2. I’m not sure I know anyone who doesn’t think we need a comprehensive energy policy. ( perhaps I my social contacts are too limited?). So for me the question is, if most of us are agreed on the need for an energy policy, why don’t we have one? Well to start with it’s ( as John alluded to above) complex and there are competing interests. As a nation we don’t seem to have the ability to set personal interests aside and think of the common good.

    And why haven’t most of us been personally more responsible? Why did we spend years buying SUV’s? Why don’t people recycle? Why do businesses leave lights and computer monitors and printers on all night and all weekend? Etc, etc.
    Well, I suspect that it’s a combination of selfishness and laziness. We might actually have to change our habits, make do with less or pay a little more.

    Selfish, lazy citizens, politicians who are concerned with their re election rather than governance– a recipe for inaction.

    I seem to be quite the pessimist tonight. I was in college when Carter gave that speech. I suppose it’s the 34 years of not much progress that makes me so.


    • Nancy,
      Many good thoughts here … and yes, we citizens also share in the blame. Interestingly to me, each of the comments made share interesting points. Nonetheless, special interests get their take over the common good. Thanks for sharing.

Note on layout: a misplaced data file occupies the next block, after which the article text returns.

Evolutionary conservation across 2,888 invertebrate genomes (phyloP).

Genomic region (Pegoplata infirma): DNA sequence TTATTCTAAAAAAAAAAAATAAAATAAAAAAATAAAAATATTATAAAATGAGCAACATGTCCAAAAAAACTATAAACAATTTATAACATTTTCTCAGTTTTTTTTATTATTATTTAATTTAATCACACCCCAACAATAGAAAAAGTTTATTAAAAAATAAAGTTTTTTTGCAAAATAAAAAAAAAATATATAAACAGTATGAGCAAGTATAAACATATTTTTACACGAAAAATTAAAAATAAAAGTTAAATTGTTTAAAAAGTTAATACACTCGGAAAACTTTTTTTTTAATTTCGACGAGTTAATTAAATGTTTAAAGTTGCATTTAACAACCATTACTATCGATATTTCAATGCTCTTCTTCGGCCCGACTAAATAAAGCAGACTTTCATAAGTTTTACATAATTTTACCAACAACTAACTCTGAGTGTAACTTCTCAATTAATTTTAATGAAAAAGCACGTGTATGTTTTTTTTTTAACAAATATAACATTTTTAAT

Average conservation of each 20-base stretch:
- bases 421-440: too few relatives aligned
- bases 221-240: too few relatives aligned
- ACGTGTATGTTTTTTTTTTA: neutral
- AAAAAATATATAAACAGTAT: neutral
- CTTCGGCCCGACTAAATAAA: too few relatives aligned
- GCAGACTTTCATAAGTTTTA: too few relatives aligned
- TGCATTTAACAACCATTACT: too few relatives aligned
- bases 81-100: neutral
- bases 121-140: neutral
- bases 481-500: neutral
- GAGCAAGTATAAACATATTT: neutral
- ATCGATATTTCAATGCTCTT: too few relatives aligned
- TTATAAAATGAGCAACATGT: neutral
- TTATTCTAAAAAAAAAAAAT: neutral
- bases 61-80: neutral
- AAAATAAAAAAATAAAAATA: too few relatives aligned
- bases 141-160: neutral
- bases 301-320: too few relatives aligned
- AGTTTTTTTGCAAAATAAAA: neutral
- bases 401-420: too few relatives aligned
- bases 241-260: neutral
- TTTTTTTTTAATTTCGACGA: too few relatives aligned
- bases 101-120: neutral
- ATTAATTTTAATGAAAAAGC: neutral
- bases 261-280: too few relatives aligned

3. The title of your blog entry should have been: “On OIL Dependence or Independence.” When will the U.S. finally decide that it doesn’t matter if the source of our oil is foreign or domestic? What matters is how soon we can find other energy sources to replace oil. When the economies of China, India, and other developing countries REALLY get fired up (we ain’t seen nothin’ yet!) with the goal to provide their citizens the same standard of living Americans have long enjoyed, and the price of gas in the U.S. hits $5, $6, $7 a gallon (or more), the battle will be between those who want to drill for oil on every square inch of Yellowstone National Park, and those who favor a Manhattan Project style national energy policy which reduces the need for oil in everything we use in our daily lives.


    • Tim,
      Ah ha … I totally agree on your assessment on my title as it should “oil” should replace “energy.” Hmmm … time will tell if I change it. Thus your comment can serve as the official record of what I do/not do.

      Nonetheless, your points here good, so thanks for sharing!


    • Mike,
      First of all, welcome to A Frank Angle. Hope you return often.

      You bring up another interesting layer into the topic. As we know, some large oil companies are foreign owned as BP [British] and Shell [Dutch]. Thanks for your insight.


  4. Yet another excellent post, Frank! Unlike some of our lected leaders on both sides of the asile, at least you have the good sense to not politicize this issue–Cheers!


    • Al,
      Politicians choose to not git r done to do the right things because they are influenced by special interests … their own and their parties. Meanwhile, special interest known as country is a lower priority. Have a good week.